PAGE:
It’s time for action on racial inequality from the government. We’ve talked long enough

If we are going to effectively address the disproportionate impact of coronavirus we must eradicate systemic inequalities

Coronavirus is worsening health inequalities in UK, Labour warns

With parts of the country re-entering a version of lockdown, it is clear that the coronavirus pandemic is not going away any time soon. Damning evidence released this week lays bare the cost of the crisis on the lives and livelihoods of black, Asian and minority ethnic people.

So far, we’ve seen nothing from the government that suggests they are focused on getting to grips with this and tackling the stark inequalities which this pandemic has highlighted.

The Public Health England report into health inequalities was widely criticised for not going far enough, the new racial commission promised by the government leaves much be to be desired, and recommendations from government reports over a number of years are left untouched. Just last week, Boris Johnson did nothing when divisive, unsubstantiated comments from one Conservative MP about Bame communities being responsible for spreading the virus caused outrage and hurt to many.

Now, mounting evidence shows that Bame communities are at risk of being disproportionately hit by job cuts and the economic impact of coronavirus.

Over the last three months I have been leading Labour’s own review into the issue. It’s clear the impact of this pandemic is far reaching, affecting not just health but livelihoods across the UK. When we see stats about Britain having the worst number of excess deaths in Europe, we can lose sight of the fact that behind each statistic and number is a human story.

During this review, I have spoken to more than 300 people including doctors, nurses, trade unionists, faith leaders, councillors, activists and bereaved families. I have received more than 200 submissions full of expert opinions, recommendations and heart-wrenching stories. When someone confides in you, “I didn’t come to work to die”, or that “every day I’m scared for my life and my unborn child that I’ll catch covid” it’s hard not to feel angry and frustrated at the government’s failures.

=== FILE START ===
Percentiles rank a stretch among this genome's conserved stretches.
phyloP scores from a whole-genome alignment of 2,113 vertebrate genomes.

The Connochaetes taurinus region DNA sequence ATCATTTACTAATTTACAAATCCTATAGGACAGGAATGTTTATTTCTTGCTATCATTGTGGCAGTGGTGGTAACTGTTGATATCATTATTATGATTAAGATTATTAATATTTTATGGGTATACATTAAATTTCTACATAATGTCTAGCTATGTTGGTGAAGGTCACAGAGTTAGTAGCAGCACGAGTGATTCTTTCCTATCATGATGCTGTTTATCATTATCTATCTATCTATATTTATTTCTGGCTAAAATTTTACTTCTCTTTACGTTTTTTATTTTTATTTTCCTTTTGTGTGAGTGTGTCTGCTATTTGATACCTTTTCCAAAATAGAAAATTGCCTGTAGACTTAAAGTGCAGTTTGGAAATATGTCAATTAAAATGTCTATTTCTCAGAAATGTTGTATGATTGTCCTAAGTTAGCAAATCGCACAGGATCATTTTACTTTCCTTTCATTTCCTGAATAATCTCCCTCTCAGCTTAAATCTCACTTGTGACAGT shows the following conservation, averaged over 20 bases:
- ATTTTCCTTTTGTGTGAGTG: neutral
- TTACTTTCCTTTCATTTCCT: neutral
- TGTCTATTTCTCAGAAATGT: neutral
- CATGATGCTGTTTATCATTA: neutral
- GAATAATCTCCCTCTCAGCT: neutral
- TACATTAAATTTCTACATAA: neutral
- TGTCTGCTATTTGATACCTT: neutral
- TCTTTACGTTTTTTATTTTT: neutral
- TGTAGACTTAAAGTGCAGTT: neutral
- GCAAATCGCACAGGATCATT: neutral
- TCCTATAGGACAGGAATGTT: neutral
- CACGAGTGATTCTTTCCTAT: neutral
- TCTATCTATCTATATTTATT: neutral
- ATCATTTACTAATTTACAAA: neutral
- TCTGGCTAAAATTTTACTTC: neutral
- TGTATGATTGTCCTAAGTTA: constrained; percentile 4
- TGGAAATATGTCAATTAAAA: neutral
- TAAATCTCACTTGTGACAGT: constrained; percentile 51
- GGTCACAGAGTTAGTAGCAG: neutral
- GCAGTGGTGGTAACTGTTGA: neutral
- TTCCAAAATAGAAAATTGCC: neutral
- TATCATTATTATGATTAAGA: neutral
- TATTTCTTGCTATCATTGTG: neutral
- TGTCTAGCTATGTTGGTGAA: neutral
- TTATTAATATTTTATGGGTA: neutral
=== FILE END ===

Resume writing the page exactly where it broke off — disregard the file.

The overwhelming evidence shows that coronavirus has thrived on existing structural inequalities and discrimination. The overwhelming strength of feeling is that this is a watershed moment for change. We must act now to drive that change, protect lives and support our communities.

Today’s new analysis from Labour highlights that inner city areas with much higher than average Bame populations are among the highest for take-up of furlough and therefore more vulnerable to redundancy. The government must support Bame communities by introducing a targeted extension of the furlough scheme for the hardest-hit sectors.

We know these problems are not new. One of the lessons of this crisis so far is that coronavirus thrives on existing inequalities and addressing its impact will require systemic solutions to systemic problems. If we are going to effectively address the disproportionate impact of coronavirus we must eradicate systemic inequalities.

It’s not enough for policymakers to know that ethnic inequalities exist – we need to honestly confront how inequalities at all levels of society have come to exist and the intersectional impact it has on each ethnic group. Only then will we be able to respond effectively. We need bold, joined-up policies and an approach that encompasses tackling ethnic disparities from housing to income and health.

These are some of the key themes that I have been hearing and will report on officially in the autumn. But, frankly, nothing in the report will come as a surprise. It is just another reminder of the mountain we have to climb. Activists across the world have been campaigning against racial injustices for years – indeed, Keir Starmer and I met campaigning on these very issues decades ago. This must be a turning point. We have heard enough talk from the government now. It is now time to act.

Our communities have already been let down by the government response to the health crisis. The coming economic challenge is going to be profound and this government should learn the lessons and act quickly.

Baroness Lawrence of Clarendon is a Labour peer and founder of the Stephen Lawrence Charitable Trust

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